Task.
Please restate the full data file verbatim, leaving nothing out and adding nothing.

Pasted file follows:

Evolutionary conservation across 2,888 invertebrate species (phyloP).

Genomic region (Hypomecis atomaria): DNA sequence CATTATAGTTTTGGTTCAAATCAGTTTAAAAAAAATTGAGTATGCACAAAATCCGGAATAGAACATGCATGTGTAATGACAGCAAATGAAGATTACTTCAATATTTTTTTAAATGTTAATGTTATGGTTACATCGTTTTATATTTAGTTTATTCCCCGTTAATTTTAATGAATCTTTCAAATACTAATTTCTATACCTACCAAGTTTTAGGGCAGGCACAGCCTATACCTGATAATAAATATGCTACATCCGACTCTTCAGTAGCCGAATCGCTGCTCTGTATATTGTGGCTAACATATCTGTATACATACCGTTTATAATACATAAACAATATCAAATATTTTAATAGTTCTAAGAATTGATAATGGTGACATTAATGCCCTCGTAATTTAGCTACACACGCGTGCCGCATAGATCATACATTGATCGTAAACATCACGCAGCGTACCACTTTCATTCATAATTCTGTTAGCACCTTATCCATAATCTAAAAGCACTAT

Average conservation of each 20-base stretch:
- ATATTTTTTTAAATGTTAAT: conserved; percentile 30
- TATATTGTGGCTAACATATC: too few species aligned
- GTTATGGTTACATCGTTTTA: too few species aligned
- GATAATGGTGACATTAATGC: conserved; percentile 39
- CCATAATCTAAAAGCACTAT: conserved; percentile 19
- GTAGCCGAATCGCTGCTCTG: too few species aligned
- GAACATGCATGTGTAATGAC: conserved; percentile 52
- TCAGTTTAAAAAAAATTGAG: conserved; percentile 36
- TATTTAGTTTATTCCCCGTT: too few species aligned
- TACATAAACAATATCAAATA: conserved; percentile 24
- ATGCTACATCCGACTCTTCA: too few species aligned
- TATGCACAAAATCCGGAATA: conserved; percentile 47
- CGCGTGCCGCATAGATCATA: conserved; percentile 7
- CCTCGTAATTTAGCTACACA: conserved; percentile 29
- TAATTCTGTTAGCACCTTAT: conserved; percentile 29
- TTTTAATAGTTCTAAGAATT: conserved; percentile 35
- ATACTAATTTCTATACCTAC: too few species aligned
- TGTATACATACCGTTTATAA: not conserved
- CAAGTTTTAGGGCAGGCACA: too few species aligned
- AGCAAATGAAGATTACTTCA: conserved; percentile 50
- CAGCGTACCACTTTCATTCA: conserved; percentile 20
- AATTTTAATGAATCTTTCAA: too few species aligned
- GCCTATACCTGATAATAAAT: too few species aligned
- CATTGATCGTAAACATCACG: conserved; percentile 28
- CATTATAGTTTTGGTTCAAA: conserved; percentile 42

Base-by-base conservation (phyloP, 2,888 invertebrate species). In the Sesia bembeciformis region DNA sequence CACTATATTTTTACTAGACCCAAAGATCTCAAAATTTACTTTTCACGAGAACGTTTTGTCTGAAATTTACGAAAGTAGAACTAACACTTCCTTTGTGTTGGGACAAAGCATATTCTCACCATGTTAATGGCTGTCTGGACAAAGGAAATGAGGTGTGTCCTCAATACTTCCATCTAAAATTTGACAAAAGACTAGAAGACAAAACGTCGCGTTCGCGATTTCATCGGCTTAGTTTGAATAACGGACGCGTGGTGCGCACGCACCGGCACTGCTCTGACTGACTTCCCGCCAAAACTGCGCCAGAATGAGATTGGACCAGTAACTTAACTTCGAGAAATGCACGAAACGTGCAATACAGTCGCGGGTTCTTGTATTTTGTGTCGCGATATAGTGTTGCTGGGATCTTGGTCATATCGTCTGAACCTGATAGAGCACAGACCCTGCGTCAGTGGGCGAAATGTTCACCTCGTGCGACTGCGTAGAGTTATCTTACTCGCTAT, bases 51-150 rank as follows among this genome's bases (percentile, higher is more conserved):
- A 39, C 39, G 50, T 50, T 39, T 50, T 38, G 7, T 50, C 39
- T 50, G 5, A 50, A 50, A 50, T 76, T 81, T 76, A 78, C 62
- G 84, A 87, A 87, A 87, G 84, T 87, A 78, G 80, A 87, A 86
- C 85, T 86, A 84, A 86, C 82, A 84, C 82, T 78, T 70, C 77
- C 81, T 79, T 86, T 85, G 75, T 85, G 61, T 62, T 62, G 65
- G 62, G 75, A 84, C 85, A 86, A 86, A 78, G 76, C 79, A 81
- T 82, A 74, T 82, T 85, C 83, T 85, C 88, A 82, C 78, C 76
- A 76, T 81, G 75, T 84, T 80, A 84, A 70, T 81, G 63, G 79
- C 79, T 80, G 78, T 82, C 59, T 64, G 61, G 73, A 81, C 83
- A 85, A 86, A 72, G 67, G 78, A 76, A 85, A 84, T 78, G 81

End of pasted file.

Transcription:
Evolutionary conservation across 2,888 invertebrate species (phyloP).

Genomic region (Hypomecis atomaria): DNA sequence CATTATAGTTTTGGTTCAAATCAGTTTAAAAAAAATTGAGTATGCACAAAATCCGGAATAGAACATGCATGTGTAATGACAGCAAATGAAGATTACTTCAATATTTTTTTAAATGTTAATGTTATGGTTACATCGTTTTATATTTAGTTTATTCCCCGTTAATTTTAATGAATCTTTCAAATACTAATTTCTATACCTACCAAGTTTTAGGGCAGGCACAGCCTATACCTGATAATAAATATGCTACATCCGACTCTTCAGTAGCCGAATCGCTGCTCTGTATATTGTGGCTAACATATCTGTATACATACCGTTTATAATACATAAACAATATCAAATATTTTAATAGTTCTAAGAATTGATAATGGTGACATTAATGCCCTCGTAATTTAGCTACACACGCGTGCCGCATAGATCATACATTGATCGTAAACATCACGCAGCGTACCACTTTCATTCATAATTCTGTTAGCACCTTATCCATAATCTAAAAGCACTAT

Average conservation of each 20-base stretch:
- ATATTTTTTTAAATGTTAAT: conserved; percentile 30
- TATATTGTGGCTAACATATC: too few species aligned
- GTTATGGTTACATCGTTTTA: too few species aligned
- GATAATGGTGACATTAATGC: conserved; percentile 39
- CCATAATCTAAAAGCACTAT: conserved; percentile 19
- GTAGCCGAATCGCTGCTCTG: too few species aligned
- GAACATGCATGTGTAATGAC: conserved; percentile 52
- TCAGTTTAAAAAAAATTGAG: conserved; percentile 36
- TATTTAGTTTATTCCCCGTT: too few species aligned
- TACATAAACAATATCAAATA: conserved; percentile 24
- ATGCTACATCCGACTCTTCA: too few species aligned
- TATGCACAAAATCCGGAATA: conserved; percentile 47
- CGCGTGCCGCATAGATCATA: conserved; percentile 7
- CCTCGTAATTTAGCTACACA: conserved; percentile 29
- TAATTCTGTTAGCACCTTAT: conserved; percentile 29
- TTTTAATAGTTCTAAGAATT: conserved; percentile 35
- ATACTAATTTCTATACCTAC: too few species aligned
- TGTATACATACCGTTTATAA: not conserved
- CAAGTTTTAGGGCAGGCACA: too few species aligned
- AGCAAATGAAGATTACTTCA: conserved; percentile 50
- CAGCGTACCACTTTCATTCA: conserved; percentile 20
- AATTTTAATGAATCTTTCAA: too few species aligned
- GCCTATACCTGATAATAAAT: too few species aligned
- CATTGATCGTAAACATCACG: conserved; percentile 28
- CATTATAGTTTTGGTTCAAA: conserved; percentile 42

Base-by-base conservation (phyloP, 2,888 invertebrate species). In the Sesia bembeciformis region DNA sequence CACTATATTTTTACTAGACCCAAAGATCTCAAAATTTACTTTTCACGAGAACGTTTTGTCTGAAATTTACGAAAGTAGAACTAACACTTCCTTTGTGTTGGGACAAAGCATATTCTCACCATGTTAATGGCTGTCTGGACAAAGGAAATGAGGTGTGTCCTCAATACTTCCATCTAAAATTTGACAAAAGACTAGAAGACAAAACGTCGCGTTCGCGATTTCATCGGCTTAGTTTGAATAACGGACGCGTGGTGCGCACGCACCGGCACTGCTCTGACTGACTTCCCGCCAAAACTGCGCCAGAATGAGATTGGACCAGTAACTTAACTTCGAGAAATGCACGAAACGTGCAATACAGTCGCGGGTTCTTGTATTTTGTGTCGCGATATAGTGTTGCTGGGATCTTGGTCATATCGTCTGAACCTGATAGAGCACAGACCCTGCGTCAGTGGGCGAAATGTTCACCTCGTGCGACTGCGTAGAGTTATCTTACTCGCTAT, bases 51-150 rank as follows among this genome's bases (percentile, higher is more conserved):
- A 39, C 39, G 50, T 50, T 39, T 50, T 38, G 7, T 50, C 39
- T 50, G 5, A 50, A 50, A 50, T 76, T 81, T 76, A 78, C 62
- G 84, A 87, A 87, A 87, G 84, T 87, A 78, G 80, A 87, A 86
- C 85, T 86, A 84, A 86, C 82, A 84, C 82, T 78, T 70, C 77
- C 81, T 79, T 86, T 85, G 75, T 85, G 61, T 62, T 62, G 65
- G 62, G 75, A 84, C 85, A 86, A 86, A 78, G 76, C 79, A 81
- T 82, A 74, T 82, T 85, C 83, T 85, C 88, A 82, C 78, C 76
- A 76, T 81, G 75, T 84, T 80, A 84, A 70, T 81, G 63, G 79
- C 79, T 80, G 78, T 82, C 59, T 64, G 61, G 73, A 81, C 83
- A 85, A 86, A 72, G 67, G 78, A 76, A 85, A 84, T 78, G 81